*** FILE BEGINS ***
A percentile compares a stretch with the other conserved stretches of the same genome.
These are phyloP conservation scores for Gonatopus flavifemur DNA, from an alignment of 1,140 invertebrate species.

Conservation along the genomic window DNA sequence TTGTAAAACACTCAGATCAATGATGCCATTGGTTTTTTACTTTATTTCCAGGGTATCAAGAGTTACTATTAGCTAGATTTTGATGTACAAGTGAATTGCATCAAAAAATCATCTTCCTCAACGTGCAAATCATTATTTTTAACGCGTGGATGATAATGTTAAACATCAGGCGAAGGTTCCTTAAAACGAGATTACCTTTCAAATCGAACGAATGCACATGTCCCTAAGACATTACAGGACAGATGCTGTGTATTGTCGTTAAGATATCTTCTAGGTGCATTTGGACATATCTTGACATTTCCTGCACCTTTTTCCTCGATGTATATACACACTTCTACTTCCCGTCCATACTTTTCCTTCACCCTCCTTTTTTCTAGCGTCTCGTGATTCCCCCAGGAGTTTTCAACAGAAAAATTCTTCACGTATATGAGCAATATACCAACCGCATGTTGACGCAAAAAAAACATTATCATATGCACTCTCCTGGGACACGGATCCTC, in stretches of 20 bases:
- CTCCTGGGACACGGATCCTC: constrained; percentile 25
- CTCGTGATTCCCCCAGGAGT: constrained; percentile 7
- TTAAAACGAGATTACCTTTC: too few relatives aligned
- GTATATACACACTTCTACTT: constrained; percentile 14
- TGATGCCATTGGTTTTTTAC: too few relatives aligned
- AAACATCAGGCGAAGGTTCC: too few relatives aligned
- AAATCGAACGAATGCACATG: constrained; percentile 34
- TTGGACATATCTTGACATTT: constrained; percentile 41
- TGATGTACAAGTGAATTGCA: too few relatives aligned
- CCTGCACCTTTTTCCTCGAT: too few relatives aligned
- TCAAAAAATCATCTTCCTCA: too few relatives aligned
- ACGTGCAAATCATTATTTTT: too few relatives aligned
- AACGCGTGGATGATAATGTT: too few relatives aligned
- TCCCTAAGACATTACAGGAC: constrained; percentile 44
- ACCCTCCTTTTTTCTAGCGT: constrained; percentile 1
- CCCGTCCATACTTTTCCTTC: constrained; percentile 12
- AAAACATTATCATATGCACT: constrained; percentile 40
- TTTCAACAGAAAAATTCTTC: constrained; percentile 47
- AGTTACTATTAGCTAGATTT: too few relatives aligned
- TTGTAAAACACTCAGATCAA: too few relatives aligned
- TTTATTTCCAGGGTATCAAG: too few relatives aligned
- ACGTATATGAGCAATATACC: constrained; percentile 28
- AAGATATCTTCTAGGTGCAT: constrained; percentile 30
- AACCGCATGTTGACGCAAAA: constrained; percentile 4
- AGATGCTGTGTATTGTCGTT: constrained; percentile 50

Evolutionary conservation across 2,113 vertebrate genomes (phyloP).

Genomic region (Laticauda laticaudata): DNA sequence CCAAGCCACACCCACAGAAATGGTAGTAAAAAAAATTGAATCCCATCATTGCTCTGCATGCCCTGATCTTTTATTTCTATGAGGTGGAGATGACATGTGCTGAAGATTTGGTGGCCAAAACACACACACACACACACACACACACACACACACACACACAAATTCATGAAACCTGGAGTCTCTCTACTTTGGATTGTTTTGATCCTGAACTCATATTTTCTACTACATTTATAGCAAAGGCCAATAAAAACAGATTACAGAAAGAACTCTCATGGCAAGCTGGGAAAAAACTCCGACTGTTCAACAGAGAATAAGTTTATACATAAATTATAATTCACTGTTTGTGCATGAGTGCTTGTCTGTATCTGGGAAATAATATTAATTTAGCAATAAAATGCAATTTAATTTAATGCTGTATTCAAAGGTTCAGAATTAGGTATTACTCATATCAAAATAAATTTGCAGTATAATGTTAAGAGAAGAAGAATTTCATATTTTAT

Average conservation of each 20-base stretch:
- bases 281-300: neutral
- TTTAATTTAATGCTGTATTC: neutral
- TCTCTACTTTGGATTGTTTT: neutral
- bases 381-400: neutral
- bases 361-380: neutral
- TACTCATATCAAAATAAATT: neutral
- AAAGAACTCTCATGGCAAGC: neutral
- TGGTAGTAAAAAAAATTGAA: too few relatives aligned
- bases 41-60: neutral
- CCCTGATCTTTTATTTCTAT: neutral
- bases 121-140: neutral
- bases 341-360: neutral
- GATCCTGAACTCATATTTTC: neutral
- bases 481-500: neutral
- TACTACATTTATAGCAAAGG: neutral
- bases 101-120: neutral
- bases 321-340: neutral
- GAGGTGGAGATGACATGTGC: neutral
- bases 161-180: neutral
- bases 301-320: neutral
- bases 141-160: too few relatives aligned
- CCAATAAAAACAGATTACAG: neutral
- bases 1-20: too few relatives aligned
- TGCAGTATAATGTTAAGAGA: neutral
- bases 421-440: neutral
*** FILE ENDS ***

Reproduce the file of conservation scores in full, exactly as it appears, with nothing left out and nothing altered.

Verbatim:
A percentile compares a stretch with the other conserved stretches of the same genome.
These are phyloP conservation scores for Gonatopus flavifemur DNA, from an alignment of 1,140 invertebrate species.

Conservation along the genomic window DNA sequence TTGTAAAACACTCAGATCAATGATGCCATTGGTTTTTTACTTTATTTCCAGGGTATCAAGAGTTACTATTAGCTAGATTTTGATGTACAAGTGAATTGCATCAAAAAATCATCTTCCTCAACGTGCAAATCATTATTTTTAACGCGTGGATGATAATGTTAAACATCAGGCGAAGGTTCCTTAAAACGAGATTACCTTTCAAATCGAACGAATGCACATGTCCCTAAGACATTACAGGACAGATGCTGTGTATTGTCGTTAAGATATCTTCTAGGTGCATTTGGACATATCTTGACATTTCCTGCACCTTTTTCCTCGATGTATATACACACTTCTACTTCCCGTCCATACTTTTCCTTCACCCTCCTTTTTTCTAGCGTCTCGTGATTCCCCCAGGAGTTTTCAACAGAAAAATTCTTCACGTATATGAGCAATATACCAACCGCATGTTGACGCAAAAAAAACATTATCATATGCACTCTCCTGGGACACGGATCCTC, in stretches of 20 bases:
- CTCCTGGGACACGGATCCTC: constrained; percentile 25
- CTCGTGATTCCCCCAGGAGT: constrained; percentile 7
- TTAAAACGAGATTACCTTTC: too few relatives aligned
- GTATATACACACTTCTACTT: constrained; percentile 14
- TGATGCCATTGGTTTTTTAC: too few relatives aligned
- AAACATCAGGCGAAGGTTCC: too few relatives aligned
- AAATCGAACGAATGCACATG: constrained; percentile 34
- TTGGACATATCTTGACATTT: constrained; percentile 41
- TGATGTACAAGTGAATTGCA: too few relatives aligned
- CCTGCACCTTTTTCCTCGAT: too few relatives aligned
- TCAAAAAATCATCTTCCTCA: too few relatives aligned
- ACGTGCAAATCATTATTTTT: too few relatives aligned
- AACGCGTGGATGATAATGTT: too few relatives aligned
- TCCCTAAGACATTACAGGAC: constrained; percentile 44
- ACCCTCCTTTTTTCTAGCGT: constrained; percentile 1
- CCCGTCCATACTTTTCCTTC: constrained; percentile 12
- AAAACATTATCATATGCACT: constrained; percentile 40
- TTTCAACAGAAAAATTCTTC: constrained; percentile 47
- AGTTACTATTAGCTAGATTT: too few relatives aligned
- TTGTAAAACACTCAGATCAA: too few relatives aligned
- TTTATTTCCAGGGTATCAAG: too few relatives aligned
- ACGTATATGAGCAATATACC: constrained; percentile 28
- AAGATATCTTCTAGGTGCAT: constrained; percentile 30
- AACCGCATGTTGACGCAAAA: constrained; percentile 4
- AGATGCTGTGTATTGTCGTT: constrained; percentile 50

Evolutionary conservation across 2,113 vertebrate genomes (phyloP).

Genomic region (Laticauda laticaudata): DNA sequence CCAAGCCACACCCACAGAAATGGTAGTAAAAAAAATTGAATCCCATCATTGCTCTGCATGCCCTGATCTTTTATTTCTATGAGGTGGAGATGACATGTGCTGAAGATTTGGTGGCCAAAACACACACACACACACACACACACACACACACACACACACAAATTCATGAAACCTGGAGTCTCTCTACTTTGGATTGTTTTGATCCTGAACTCATATTTTCTACTACATTTATAGCAAAGGCCAATAAAAACAGATTACAGAAAGAACTCTCATGGCAAGCTGGGAAAAAACTCCGACTGTTCAACAGAGAATAAGTTTATACATAAATTATAATTCACTGTTTGTGCATGAGTGCTTGTCTGTATCTGGGAAATAATATTAATTTAGCAATAAAATGCAATTTAATTTAATGCTGTATTCAAAGGTTCAGAATTAGGTATTACTCATATCAAAATAAATTTGCAGTATAATGTTAAGAGAAGAAGAATTTCATATTTTAT

Average conservation of each 20-base stretch:
- bases 281-300: neutral
- TTTAATTTAATGCTGTATTC: neutral
- TCTCTACTTTGGATTGTTTT: neutral
- bases 381-400: neutral
- bases 361-380: neutral
- TACTCATATCAAAATAAATT: neutral
- AAAGAACTCTCATGGCAAGC: neutral
- TGGTAGTAAAAAAAATTGAA: too few relatives aligned
- bases 41-60: neutral
- CCCTGATCTTTTATTTCTAT: neutral
- bases 121-140: neutral
- bases 341-360: neutral
- GATCCTGAACTCATATTTTC: neutral
- bases 481-500: neutral
- TACTACATTTATAGCAAAGG: neutral
- bases 101-120: neutral
- bases 321-340: neutral
- GAGGTGGAGATGACATGTGC: neutral
- bases 161-180: neutral
- bases 301-320: neutral
- bases 141-160: too few relatives aligned
- CCAATAAAAACAGATTACAG: neutral
- bases 1-20: too few relatives aligned
- TGCAGTATAATGTTAAGAGA: neutral
- bases 421-440: neutral